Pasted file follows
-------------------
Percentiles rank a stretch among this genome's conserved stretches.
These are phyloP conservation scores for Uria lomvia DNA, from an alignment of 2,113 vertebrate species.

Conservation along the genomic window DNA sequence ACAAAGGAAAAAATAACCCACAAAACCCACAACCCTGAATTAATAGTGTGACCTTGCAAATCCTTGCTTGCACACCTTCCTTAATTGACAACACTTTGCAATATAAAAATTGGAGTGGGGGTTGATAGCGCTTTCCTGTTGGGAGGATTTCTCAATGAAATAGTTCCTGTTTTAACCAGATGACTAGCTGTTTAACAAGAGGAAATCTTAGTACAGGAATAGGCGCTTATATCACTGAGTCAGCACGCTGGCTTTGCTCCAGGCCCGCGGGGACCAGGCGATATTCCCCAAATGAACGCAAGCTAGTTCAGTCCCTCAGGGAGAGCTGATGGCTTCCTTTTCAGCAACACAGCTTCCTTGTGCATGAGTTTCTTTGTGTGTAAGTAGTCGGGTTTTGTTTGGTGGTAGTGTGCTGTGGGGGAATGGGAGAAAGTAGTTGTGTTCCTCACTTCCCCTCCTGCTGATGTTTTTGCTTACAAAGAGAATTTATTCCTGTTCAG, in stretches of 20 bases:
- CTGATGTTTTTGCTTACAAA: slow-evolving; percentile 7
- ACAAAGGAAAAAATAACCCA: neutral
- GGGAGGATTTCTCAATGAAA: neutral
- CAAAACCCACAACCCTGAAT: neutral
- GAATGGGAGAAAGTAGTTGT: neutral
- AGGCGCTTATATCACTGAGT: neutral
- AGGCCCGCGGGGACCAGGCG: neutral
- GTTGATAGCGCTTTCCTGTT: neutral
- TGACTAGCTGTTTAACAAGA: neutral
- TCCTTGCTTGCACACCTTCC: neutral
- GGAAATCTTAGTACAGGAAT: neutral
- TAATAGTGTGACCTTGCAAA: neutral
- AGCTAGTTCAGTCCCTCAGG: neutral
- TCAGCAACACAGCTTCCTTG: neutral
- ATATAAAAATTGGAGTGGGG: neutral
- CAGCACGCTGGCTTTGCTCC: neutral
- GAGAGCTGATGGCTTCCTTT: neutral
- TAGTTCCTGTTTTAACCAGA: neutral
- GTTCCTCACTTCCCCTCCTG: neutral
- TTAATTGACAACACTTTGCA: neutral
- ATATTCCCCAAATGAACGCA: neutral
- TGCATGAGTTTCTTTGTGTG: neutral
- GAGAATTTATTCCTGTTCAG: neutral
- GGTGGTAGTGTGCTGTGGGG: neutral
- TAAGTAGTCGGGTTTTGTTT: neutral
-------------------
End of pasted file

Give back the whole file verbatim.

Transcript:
Percentiles rank a stretch among this genome's conserved stretches.
These are phyloP conservation scores for Uria lomvia DNA, from an alignment of 2,113 vertebrate species.

Conservation along the genomic window DNA sequence ACAAAGGAAAAAATAACCCACAAAACCCACAACCCTGAATTAATAGTGTGACCTTGCAAATCCTTGCTTGCACACCTTCCTTAATTGACAACACTTTGCAATATAAAAATTGGAGTGGGGGTTGATAGCGCTTTCCTGTTGGGAGGATTTCTCAATGAAATAGTTCCTGTTTTAACCAGATGACTAGCTGTTTAACAAGAGGAAATCTTAGTACAGGAATAGGCGCTTATATCACTGAGTCAGCACGCTGGCTTTGCTCCAGGCCCGCGGGGACCAGGCGATATTCCCCAAATGAACGCAAGCTAGTTCAGTCCCTCAGGGAGAGCTGATGGCTTCCTTTTCAGCAACACAGCTTCCTTGTGCATGAGTTTCTTTGTGTGTAAGTAGTCGGGTTTTGTTTGGTGGTAGTGTGCTGTGGGGGAATGGGAGAAAGTAGTTGTGTTCCTCACTTCCCCTCCTGCTGATGTTTTTGCTTACAAAGAGAATTTATTCCTGTTCAG, in stretches of 20 bases:
- CTGATGTTTTTGCTTACAAA: slow-evolving; percentile 7
- ACAAAGGAAAAAATAACCCA: neutral
- GGGAGGATTTCTCAATGAAA: neutral
- CAAAACCCACAACCCTGAAT: neutral
- GAATGGGAGAAAGTAGTTGT: neutral
- AGGCGCTTATATCACTGAGT: neutral
- AGGCCCGCGGGGACCAGGCG: neutral
- GTTGATAGCGCTTTCCTGTT: neutral
- TGACTAGCTGTTTAACAAGA: neutral
- TCCTTGCTTGCACACCTTCC: neutral
- GGAAATCTTAGTACAGGAAT: neutral
- TAATAGTGTGACCTTGCAAA: neutral
- AGCTAGTTCAGTCCCTCAGG: neutral
- TCAGCAACACAGCTTCCTTG: neutral
- ATATAAAAATTGGAGTGGGG: neutral
- CAGCACGCTGGCTTTGCTCC: neutral
- GAGAGCTGATGGCTTCCTTT: neutral
- TAGTTCCTGTTTTAACCAGA: neutral
- GTTCCTCACTTCCCCTCCTG: neutral
- TTAATTGACAACACTTTGCA: neutral
- ATATTCCCCAAATGAACGCA: neutral
- TGCATGAGTTTCTTTGTGTG: neutral
- GAGAATTTATTCCTGTTCAG: neutral
- GGTGGTAGTGTGCTGTGGGG: neutral
- TAAGTAGTCGGGTTTTGTTT: neutral